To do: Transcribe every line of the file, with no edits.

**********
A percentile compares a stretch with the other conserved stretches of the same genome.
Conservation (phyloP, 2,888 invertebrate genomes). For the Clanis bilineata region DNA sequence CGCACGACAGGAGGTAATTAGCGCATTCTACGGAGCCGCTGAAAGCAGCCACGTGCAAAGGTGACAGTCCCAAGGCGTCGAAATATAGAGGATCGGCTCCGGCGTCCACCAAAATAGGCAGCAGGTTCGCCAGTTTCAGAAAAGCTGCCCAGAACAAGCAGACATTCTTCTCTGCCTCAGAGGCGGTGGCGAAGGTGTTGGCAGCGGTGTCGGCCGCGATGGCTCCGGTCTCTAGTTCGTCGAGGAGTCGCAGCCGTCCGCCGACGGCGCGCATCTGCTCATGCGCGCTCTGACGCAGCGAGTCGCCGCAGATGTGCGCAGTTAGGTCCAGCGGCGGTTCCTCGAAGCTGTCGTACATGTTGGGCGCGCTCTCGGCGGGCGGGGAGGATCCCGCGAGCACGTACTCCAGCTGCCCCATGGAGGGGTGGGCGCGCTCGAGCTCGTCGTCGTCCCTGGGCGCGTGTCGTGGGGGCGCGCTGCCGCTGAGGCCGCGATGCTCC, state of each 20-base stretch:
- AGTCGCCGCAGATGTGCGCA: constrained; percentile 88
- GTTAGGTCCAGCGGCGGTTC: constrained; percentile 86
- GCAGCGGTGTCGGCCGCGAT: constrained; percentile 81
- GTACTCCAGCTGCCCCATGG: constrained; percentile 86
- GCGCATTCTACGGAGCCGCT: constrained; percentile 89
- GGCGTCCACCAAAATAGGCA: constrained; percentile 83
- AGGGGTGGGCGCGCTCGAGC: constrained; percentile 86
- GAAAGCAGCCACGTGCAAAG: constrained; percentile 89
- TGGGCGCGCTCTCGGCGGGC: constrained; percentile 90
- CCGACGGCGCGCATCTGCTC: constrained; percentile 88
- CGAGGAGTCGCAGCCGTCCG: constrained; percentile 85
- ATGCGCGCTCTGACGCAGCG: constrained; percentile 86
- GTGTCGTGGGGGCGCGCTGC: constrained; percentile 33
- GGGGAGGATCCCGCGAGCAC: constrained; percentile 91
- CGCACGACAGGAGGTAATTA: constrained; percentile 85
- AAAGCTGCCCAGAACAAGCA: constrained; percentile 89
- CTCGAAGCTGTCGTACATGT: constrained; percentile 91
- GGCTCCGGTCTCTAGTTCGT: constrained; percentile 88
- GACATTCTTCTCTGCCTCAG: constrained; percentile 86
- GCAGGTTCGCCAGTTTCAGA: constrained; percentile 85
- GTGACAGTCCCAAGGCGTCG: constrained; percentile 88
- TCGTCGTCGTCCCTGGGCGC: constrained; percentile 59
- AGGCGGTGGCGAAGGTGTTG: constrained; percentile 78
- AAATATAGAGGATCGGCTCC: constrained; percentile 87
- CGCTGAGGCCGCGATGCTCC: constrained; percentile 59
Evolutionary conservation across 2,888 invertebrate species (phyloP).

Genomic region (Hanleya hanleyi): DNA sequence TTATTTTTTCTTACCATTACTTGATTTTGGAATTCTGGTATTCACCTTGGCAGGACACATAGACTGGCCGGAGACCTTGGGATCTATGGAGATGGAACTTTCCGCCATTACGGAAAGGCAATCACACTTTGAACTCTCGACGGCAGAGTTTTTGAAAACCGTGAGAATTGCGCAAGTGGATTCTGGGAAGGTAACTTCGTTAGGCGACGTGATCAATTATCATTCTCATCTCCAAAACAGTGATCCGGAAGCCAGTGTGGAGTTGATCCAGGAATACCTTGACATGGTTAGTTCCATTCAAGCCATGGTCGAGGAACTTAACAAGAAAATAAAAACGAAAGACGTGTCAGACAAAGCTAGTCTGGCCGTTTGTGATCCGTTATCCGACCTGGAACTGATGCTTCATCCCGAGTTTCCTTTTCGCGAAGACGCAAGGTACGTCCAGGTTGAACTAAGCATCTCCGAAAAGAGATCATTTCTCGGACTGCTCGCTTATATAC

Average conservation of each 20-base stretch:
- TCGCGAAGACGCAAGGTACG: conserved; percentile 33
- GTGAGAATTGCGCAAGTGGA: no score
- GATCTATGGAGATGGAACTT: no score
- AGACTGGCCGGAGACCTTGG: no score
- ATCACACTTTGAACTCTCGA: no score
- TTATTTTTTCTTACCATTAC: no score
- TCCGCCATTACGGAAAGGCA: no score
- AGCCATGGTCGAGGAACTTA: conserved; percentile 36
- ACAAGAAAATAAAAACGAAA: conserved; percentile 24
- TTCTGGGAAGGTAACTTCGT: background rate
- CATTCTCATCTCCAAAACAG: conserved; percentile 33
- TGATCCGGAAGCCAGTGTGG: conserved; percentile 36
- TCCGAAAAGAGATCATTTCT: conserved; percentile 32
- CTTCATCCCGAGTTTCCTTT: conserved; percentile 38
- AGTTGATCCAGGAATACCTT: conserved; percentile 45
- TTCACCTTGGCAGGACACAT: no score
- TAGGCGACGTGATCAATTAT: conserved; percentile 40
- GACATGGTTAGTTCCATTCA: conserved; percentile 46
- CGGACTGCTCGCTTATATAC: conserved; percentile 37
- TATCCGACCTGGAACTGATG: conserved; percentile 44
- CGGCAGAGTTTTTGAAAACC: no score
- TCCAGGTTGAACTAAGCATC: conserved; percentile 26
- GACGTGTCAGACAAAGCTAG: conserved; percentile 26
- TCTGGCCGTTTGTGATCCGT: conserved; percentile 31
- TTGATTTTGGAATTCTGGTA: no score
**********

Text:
A percentile compares a stretch with the other conserved stretches of the same genome.
Conservation (phyloP, 2,888 invertebrate genomes). For the Clanis bilineata region DNA sequence CGCACGACAGGAGGTAATTAGCGCATTCTACGGAGCCGCTGAAAGCAGCCACGTGCAAAGGTGACAGTCCCAAGGCGTCGAAATATAGAGGATCGGCTCCGGCGTCCACCAAAATAGGCAGCAGGTTCGCCAGTTTCAGAAAAGCTGCCCAGAACAAGCAGACATTCTTCTCTGCCTCAGAGGCGGTGGCGAAGGTGTTGGCAGCGGTGTCGGCCGCGATGGCTCCGGTCTCTAGTTCGTCGAGGAGTCGCAGCCGTCCGCCGACGGCGCGCATCTGCTCATGCGCGCTCTGACGCAGCGAGTCGCCGCAGATGTGCGCAGTTAGGTCCAGCGGCGGTTCCTCGAAGCTGTCGTACATGTTGGGCGCGCTCTCGGCGGGCGGGGAGGATCCCGCGAGCACGTACTCCAGCTGCCCCATGGAGGGGTGGGCGCGCTCGAGCTCGTCGTCGTCCCTGGGCGCGTGTCGTGGGGGCGCGCTGCCGCTGAGGCCGCGATGCTCC, state of each 20-base stretch:
- AGTCGCCGCAGATGTGCGCA: constrained; percentile 88
- GTTAGGTCCAGCGGCGGTTC: constrained; percentile 86
- GCAGCGGTGTCGGCCGCGAT: constrained; percentile 81
- GTACTCCAGCTGCCCCATGG: constrained; percentile 86
- GCGCATTCTACGGAGCCGCT: constrained; percentile 89
- GGCGTCCACCAAAATAGGCA: constrained; percentile 83
- AGGGGTGGGCGCGCTCGAGC: constrained; percentile 86
- GAAAGCAGCCACGTGCAAAG: constrained; percentile 89
- TGGGCGCGCTCTCGGCGGGC: constrained; percentile 90
- CCGACGGCGCGCATCTGCTC: constrained; percentile 88
- CGAGGAGTCGCAGCCGTCCG: constrained; percentile 85
- ATGCGCGCTCTGACGCAGCG: constrained; percentile 86
- GTGTCGTGGGGGCGCGCTGC: constrained; percentile 33
- GGGGAGGATCCCGCGAGCAC: constrained; percentile 91
- CGCACGACAGGAGGTAATTA: constrained; percentile 85
- AAAGCTGCCCAGAACAAGCA: constrained; percentile 89
- CTCGAAGCTGTCGTACATGT: constrained; percentile 91
- GGCTCCGGTCTCTAGTTCGT: constrained; percentile 88
- GACATTCTTCTCTGCCTCAG: constrained; percentile 86
- GCAGGTTCGCCAGTTTCAGA: constrained; percentile 85
- GTGACAGTCCCAAGGCGTCG: constrained; percentile 88
- TCGTCGTCGTCCCTGGGCGC: constrained; percentile 59
- AGGCGGTGGCGAAGGTGTTG: constrained; percentile 78
- AAATATAGAGGATCGGCTCC: constrained; percentile 87
- CGCTGAGGCCGCGATGCTCC: constrained; percentile 59
Evolutionary conservation across 2,888 invertebrate species (phyloP).

Genomic region (Hanleya hanleyi): DNA sequence TTATTTTTTCTTACCATTACTTGATTTTGGAATTCTGGTATTCACCTTGGCAGGACACATAGACTGGCCGGAGACCTTGGGATCTATGGAGATGGAACTTTCCGCCATTACGGAAAGGCAATCACACTTTGAACTCTCGACGGCAGAGTTTTTGAAAACCGTGAGAATTGCGCAAGTGGATTCTGGGAAGGTAACTTCGTTAGGCGACGTGATCAATTATCATTCTCATCTCCAAAACAGTGATCCGGAAGCCAGTGTGGAGTTGATCCAGGAATACCTTGACATGGTTAGTTCCATTCAAGCCATGGTCGAGGAACTTAACAAGAAAATAAAAACGAAAGACGTGTCAGACAAAGCTAGTCTGGCCGTTTGTGATCCGTTATCCGACCTGGAACTGATGCTTCATCCCGAGTTTCCTTTTCGCGAAGACGCAAGGTACGTCCAGGTTGAACTAAGCATCTCCGAAAAGAGATCATTTCTCGGACTGCTCGCTTATATAC

Average conservation of each 20-base stretch:
- TCGCGAAGACGCAAGGTACG: conserved; percentile 33
- GTGAGAATTGCGCAAGTGGA: no score
- GATCTATGGAGATGGAACTT: no score
- AGACTGGCCGGAGACCTTGG: no score
- ATCACACTTTGAACTCTCGA: no score
- TTATTTTTTCTTACCATTAC: no score
- TCCGCCATTACGGAAAGGCA: no score
- AGCCATGGTCGAGGAACTTA: conserved; percentile 36
- ACAAGAAAATAAAAACGAAA: conserved; percentile 24
- TTCTGGGAAGGTAACTTCGT: background rate
- CATTCTCATCTCCAAAACAG: conserved; percentile 33
- TGATCCGGAAGCCAGTGTGG: conserved; percentile 36
- TCCGAAAAGAGATCATTTCT: conserved; percentile 32
- CTTCATCCCGAGTTTCCTTT: conserved; percentile 38
- AGTTGATCCAGGAATACCTT: conserved; percentile 45
- TTCACCTTGGCAGGACACAT: no score
- TAGGCGACGTGATCAATTAT: conserved; percentile 40
- GACATGGTTAGTTCCATTCA: conserved; percentile 46
- CGGACTGCTCGCTTATATAC: conserved; percentile 37
- TATCCGACCTGGAACTGATG: conserved; percentile 44
- CGGCAGAGTTTTTGAAAACC: no score
- TCCAGGTTGAACTAAGCATC: conserved; percentile 26
- GACGTGTCAGACAAAGCTAG: conserved; percentile 26
- TCTGGCCGTTTGTGATCCGT: conserved; percentile 31
- TTGATTTTGGAATTCTGGTA: no score